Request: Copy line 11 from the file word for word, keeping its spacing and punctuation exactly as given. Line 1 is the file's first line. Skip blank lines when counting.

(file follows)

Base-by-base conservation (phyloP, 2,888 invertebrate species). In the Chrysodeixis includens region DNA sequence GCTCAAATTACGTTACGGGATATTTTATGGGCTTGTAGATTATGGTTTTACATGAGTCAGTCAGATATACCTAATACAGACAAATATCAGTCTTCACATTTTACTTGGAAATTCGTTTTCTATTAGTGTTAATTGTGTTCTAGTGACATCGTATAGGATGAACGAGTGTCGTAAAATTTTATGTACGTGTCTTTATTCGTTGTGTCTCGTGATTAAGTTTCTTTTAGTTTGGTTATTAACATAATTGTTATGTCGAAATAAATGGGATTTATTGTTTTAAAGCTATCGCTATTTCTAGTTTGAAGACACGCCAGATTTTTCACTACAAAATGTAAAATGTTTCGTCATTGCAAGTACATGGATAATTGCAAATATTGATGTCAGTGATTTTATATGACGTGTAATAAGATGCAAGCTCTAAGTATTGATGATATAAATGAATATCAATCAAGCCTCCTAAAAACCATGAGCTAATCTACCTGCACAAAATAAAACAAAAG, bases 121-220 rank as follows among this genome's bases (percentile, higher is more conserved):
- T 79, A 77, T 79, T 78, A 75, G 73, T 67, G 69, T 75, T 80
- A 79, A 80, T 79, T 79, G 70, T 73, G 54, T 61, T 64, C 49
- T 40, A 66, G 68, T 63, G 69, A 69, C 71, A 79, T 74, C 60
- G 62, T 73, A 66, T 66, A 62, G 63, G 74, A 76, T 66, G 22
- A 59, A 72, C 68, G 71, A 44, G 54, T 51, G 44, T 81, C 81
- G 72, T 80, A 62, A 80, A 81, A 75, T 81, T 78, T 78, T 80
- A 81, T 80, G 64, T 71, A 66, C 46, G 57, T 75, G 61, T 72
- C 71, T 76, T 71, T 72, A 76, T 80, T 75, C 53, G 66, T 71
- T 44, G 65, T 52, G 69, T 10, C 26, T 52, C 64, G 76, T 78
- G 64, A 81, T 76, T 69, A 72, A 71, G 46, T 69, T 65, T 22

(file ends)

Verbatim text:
- G 64, A 81, T 76, T 69, A 72, A 71, G 46, T 69, T 65, T 22